Apple's new Apple Pay stands to change, if not everything, a lot about the future of mobile payments. Not just because Apple changes things, but because it targets the right group at the right time: early adopters.
In case there is anyone left who hasn't heard, Apple Pay was announced on Sept. 9. It's a mobile payment platform that lets users easily make purchases with their iPhone, either with Touch ID or NFC tap to pay technology.
Of course, it only works with Apple's iPhone, which puts it squarely in the palms of coveted early adopters.
In the consumer electronics and technology space, early adopters are the target of any product launch. The consumers who will pay a premium to be first, to own and use a coveted new technology.
Apple Pay, when combined with the new iPhone 6 and 6 Plus, is an early adopter's dream: a slick piece of hardware combined with a showy new way to conduct business.
IPhone users are typically more affluent than other smartphone owners. It's why luxury retailers such as Neiman Marcus and Barney's New York have developed apps exclusively for iOS devices. It's the operating system of choice for wealthy shoppers and it stands to reason that Apple Pay could well become the payment system of choice for some.
Even in the discount department store channel, Target is adopting Apple Pay while Walmart has opted out. Target's aspirational shopper is a better fit for Apple's demographic than Walmart's, who is more likely to own an Android smartphone and less likely to use credit at all.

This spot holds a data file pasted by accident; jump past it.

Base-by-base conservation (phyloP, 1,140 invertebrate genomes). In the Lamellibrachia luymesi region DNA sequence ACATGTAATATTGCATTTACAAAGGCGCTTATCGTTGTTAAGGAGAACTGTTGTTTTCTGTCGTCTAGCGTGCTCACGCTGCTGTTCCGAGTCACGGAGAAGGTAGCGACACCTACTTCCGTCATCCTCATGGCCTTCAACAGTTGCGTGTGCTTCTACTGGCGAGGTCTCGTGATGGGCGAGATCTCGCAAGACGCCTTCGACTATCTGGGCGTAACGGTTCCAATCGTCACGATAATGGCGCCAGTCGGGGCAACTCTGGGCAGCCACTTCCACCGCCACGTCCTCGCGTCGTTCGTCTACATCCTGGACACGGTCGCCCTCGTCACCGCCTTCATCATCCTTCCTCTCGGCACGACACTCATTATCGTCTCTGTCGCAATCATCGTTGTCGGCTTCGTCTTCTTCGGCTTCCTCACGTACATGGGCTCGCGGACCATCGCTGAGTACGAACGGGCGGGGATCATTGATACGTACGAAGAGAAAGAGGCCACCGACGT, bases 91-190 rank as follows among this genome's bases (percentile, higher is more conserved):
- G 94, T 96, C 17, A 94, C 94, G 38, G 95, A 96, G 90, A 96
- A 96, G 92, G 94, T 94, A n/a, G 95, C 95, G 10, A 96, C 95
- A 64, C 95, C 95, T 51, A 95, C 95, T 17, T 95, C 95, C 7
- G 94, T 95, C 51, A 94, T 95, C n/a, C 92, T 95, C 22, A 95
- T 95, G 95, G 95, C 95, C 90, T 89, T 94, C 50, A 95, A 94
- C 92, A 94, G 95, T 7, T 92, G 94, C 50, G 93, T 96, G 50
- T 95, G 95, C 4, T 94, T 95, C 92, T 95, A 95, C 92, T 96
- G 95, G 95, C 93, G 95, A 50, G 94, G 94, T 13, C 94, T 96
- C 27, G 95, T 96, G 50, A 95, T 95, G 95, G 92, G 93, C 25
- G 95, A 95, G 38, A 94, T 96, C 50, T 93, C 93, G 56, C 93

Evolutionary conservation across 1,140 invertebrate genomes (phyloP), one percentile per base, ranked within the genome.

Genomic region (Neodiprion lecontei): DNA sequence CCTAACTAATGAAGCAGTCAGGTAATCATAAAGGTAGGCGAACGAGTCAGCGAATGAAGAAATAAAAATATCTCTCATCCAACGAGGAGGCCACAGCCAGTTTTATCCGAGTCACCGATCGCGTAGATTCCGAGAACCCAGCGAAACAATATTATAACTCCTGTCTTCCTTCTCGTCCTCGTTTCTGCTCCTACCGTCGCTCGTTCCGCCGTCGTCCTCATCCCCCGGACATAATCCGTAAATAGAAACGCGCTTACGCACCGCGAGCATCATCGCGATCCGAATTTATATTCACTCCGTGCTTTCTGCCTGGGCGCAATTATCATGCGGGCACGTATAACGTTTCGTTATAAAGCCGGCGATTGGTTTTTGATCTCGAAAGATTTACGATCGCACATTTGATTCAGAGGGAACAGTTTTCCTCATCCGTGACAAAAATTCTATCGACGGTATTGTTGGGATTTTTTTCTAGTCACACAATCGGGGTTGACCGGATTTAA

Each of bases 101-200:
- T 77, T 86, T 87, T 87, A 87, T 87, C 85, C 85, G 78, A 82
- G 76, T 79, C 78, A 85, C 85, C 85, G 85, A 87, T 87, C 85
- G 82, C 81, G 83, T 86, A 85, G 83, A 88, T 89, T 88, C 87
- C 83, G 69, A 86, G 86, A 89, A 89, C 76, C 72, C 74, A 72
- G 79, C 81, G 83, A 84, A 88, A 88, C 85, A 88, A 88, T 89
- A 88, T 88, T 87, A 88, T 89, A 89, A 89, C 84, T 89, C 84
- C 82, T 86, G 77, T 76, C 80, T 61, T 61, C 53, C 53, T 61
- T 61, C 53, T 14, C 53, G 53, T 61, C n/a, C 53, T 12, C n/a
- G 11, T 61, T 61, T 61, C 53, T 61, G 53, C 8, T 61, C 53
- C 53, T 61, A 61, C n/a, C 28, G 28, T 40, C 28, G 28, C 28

Why does this matter? Because mobile wallets have been slow to catch on. If it ain't broke, don't fix it is the reasoning, and payments overall haven't been. With the exception of security and privacy, and Apple Pay offers some strong advances in that area, current forms of payment have been accessible and easy for consumers.
Habits are hard to break, but if iPhone users start tapping or touching to pay, it could be the mobile wallet's beachhead. A leading edge wave of recruits adopting the technology because it's new and cool, because it's a status symbol.
But it will only stick if it works, and works better than what is readily available. It will be interesting to see if Apple Pay is the thing that finally moves mobile payment adoption. -Laura